King James Bible Adam Clarke Bible Commentary Martin Luther's Writings Wesley's Sermons and Commentary Neurosemantics Audio / Video Bible Evolution Cruncher Creation Science Vincent New Testament Word Studies KJV Audio Bible Family videogames Christian author Godrules.NET Main Page Add to Favorites Godrules.NET Main Page

Bad Advertisement?

News & Reviews:
  • World News
  • Movie Reviews
  • Book Search

    Are you a Christian?

    Online Store:
  • Your Own eBook/eBay Business
  • Visit Our eBay Store

    Automated eBook Business

  • PARALLEL BIBLE - Leviticus 11:19

    CHAPTERS: Leviticus 1, 2, 3, 4, 5, 6, 7, 8, 9, 10, 11, 12, 13, 14, 15, 16, 17, 18, 19, 20, 21, 22, 23, 24, 25, 26, 27     

    VERSES: 1, 2, 3, 4, 5, 6, 7, 8, 9, 10, 11, 12, 13, 14, 15, 16, 17, 18, 19, 20, 21, 22, 23, 24, 25, 26, 27, 28, 29, 30, 31, 32, 33, 34, 35, 36, 37, 38, 39, 40, 41, 42, 43, 44, 45, 46, 47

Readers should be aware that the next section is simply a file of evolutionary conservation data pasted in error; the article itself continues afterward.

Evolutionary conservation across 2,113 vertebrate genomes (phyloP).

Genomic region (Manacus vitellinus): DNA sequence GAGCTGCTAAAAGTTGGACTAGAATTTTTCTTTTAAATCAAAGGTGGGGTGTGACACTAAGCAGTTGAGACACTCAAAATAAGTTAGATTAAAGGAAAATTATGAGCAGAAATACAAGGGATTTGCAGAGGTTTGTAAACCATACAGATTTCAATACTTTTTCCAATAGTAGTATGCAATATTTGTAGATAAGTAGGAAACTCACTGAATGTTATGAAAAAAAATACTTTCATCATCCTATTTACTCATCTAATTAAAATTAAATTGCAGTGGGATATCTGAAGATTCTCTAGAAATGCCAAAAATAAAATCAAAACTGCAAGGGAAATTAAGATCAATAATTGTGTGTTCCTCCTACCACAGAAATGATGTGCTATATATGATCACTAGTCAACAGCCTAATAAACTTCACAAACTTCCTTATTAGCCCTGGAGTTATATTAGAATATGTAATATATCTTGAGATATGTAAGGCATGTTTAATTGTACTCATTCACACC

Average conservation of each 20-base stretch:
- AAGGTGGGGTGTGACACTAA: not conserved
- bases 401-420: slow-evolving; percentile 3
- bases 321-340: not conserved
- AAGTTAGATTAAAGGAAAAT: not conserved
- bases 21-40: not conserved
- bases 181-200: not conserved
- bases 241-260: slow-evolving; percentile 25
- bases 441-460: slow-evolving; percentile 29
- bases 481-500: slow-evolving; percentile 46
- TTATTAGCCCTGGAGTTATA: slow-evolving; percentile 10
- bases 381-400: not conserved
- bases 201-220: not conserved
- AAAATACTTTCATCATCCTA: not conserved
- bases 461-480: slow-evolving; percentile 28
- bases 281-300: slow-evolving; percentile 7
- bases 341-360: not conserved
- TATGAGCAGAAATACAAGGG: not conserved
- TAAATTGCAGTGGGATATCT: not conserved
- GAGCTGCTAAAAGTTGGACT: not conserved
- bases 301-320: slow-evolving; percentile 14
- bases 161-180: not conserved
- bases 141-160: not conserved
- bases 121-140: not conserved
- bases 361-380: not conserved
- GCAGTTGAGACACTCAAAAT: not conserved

King James Bible - Leviticus 11:19

    And the stork, the heron after her kind, and the lapwing, and the bat.

    World English Bible

    the stork, any kind of heron, the hoopoe, and the

    Douay-Rheims - Leviticus 11:19

    The heron, and the charadrion according to its kind, the houp also, and the

    Webster's Bible Translation

    And the stork, and the heron after her kind, and the lapwing, and the

    Original Hebrew

    853 החסידה 2624 האנפה 601 למינה 4327 ואת 853 הדוכיפת 1744 ואת 853 העטלף׃ 5847

    Treasury of Scriptural Knowledge

    VERSE (19) -
    Isa 2:20; 66:17

    SEV Biblia, Chapter 11:19

    y la cigueña, y el cuervo marino, según su especie, y la abubilla, y el murciélago.

    Clarke's Bible Commentary - Leviticus 11:19

    Verse 19. The stork] hdysj chasidah, from dsj chasad, which signifies to be
    abundant in kindness, or exuberant in acts of beneficence; hence applied to the stork, because of its affection to its young, and its kindness in tending and feeding its parents when old; facts attested by the best informed and most judicious of the Greek and Latin natural historians. See Bochart, Scheuchzer, and Parkhurst, under the word dsj chasad. It is remarkable for destroying and eating serpents, and on this account might be reckoned by Moses among unclean birds.